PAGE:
There was a fairly lively Q&A after the talk with many contributions and questions from a packed, and in parts, distinguished audience.

I know I haven't done the talk justice and have rambled all over the place. But I'm in my anecdotage and there is nothing stopping you listening to the whole thing once the podcast goes up, and you can read the book once it hits the streets. [Update 15/1/2019: for technical reasons the podcast never appeared. However the book will hit the streets shortly.]


Alan Ford said...

Flabbergasted by the hate-counter in Hodges Figgis. Dug out the reference and indeed it is Michael Viney's series on the Five per cent, 24 March 1965, p 10.

Póló said...

Thanks Alan. Hadn't retained the cutting, only the memory and the pamphlet.

Niall Meehan said...

Michael Viney's reference to a 'hate counter' in 'The Five Per Cent', his 1965 Irish Times series on southern Protestants, was one 'tucked away at the rear of a leading Protestant religious bookshop in Dublin' (not to Hodges Figgis). He wrote, 'staff... try to steer away from it the Catholic priests who come in looking for books to aid their understanding of the Protestant churches.'

The pamphlet in question, mentioned (and purchased for threepence) by Viney, was 'Rome and Marriage - a Warning'. It was one of a series, written in the main by members of the Church of Ireland missionary society, the 'Irish Church Missions (to the Roman Catholics)' - ICM for short. Another pamphlet by one-time ICM Superintendent, Reverend TC Hammond was entitled, 'Marriage my Choice: what shall it be?'. Hammond and later ICM superintendent Rev WLM GIff, noted that those who married romanists were, ‘betrayer[s] of an age-long heritage [who] must forever feel ashamed’. They were engaged in ‘treason against your church [leading to] shipwreck of your own conscience’.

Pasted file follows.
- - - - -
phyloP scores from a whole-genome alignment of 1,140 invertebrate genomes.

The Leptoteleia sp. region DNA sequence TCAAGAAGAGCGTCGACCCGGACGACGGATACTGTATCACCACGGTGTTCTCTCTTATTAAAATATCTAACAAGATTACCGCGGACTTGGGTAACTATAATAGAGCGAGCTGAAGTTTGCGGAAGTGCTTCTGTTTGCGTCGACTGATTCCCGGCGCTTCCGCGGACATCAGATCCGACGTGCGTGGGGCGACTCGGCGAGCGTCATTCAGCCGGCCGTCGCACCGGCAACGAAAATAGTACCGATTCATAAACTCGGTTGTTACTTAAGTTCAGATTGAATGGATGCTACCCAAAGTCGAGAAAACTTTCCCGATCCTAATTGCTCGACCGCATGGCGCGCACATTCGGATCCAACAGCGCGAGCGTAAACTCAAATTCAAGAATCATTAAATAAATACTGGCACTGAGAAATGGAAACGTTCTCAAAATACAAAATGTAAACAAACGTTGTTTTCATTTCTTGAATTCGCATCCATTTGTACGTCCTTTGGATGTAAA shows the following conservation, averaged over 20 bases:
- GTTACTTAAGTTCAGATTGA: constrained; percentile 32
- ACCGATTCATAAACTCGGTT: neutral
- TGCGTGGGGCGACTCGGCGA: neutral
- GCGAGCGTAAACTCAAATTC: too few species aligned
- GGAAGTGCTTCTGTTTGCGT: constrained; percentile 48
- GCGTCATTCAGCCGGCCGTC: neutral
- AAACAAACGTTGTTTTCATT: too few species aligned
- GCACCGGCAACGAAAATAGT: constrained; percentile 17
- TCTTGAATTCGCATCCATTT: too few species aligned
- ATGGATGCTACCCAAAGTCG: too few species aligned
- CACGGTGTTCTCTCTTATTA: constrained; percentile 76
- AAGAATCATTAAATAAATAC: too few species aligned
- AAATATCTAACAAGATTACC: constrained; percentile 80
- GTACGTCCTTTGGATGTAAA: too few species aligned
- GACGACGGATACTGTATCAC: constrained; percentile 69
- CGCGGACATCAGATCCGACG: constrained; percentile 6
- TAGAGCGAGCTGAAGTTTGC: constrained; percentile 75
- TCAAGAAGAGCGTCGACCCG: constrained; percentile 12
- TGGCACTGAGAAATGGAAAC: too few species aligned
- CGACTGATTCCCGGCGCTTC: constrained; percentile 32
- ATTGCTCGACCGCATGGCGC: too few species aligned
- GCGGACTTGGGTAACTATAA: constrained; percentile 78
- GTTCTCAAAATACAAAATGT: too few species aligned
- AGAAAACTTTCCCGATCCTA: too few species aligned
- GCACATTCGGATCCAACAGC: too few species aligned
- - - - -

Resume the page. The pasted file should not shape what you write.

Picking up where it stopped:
The incongruity of this society's name is resolved when we note that the ICM wished to convert, not marry, Roman Catholics. It was formed during the Famine.

Heady stuff, based in this case on Protestant opposition to the RC Church's Ne Temere Decree, that effectively required the Protestant partner to bring up children as Roman Catholic. It is not recognised (today) that the Church of Ireland made more strenuous efforts than the Church of Rome to keep their respective flocks very much apart from one another, especially younger members (in case they might like each other sufficiently to wish to get married).

The ICM combined reasoned opposition with tendentious propaganda. I refer to Hammond and Giff in my 'Church & State and the Bethany Home', at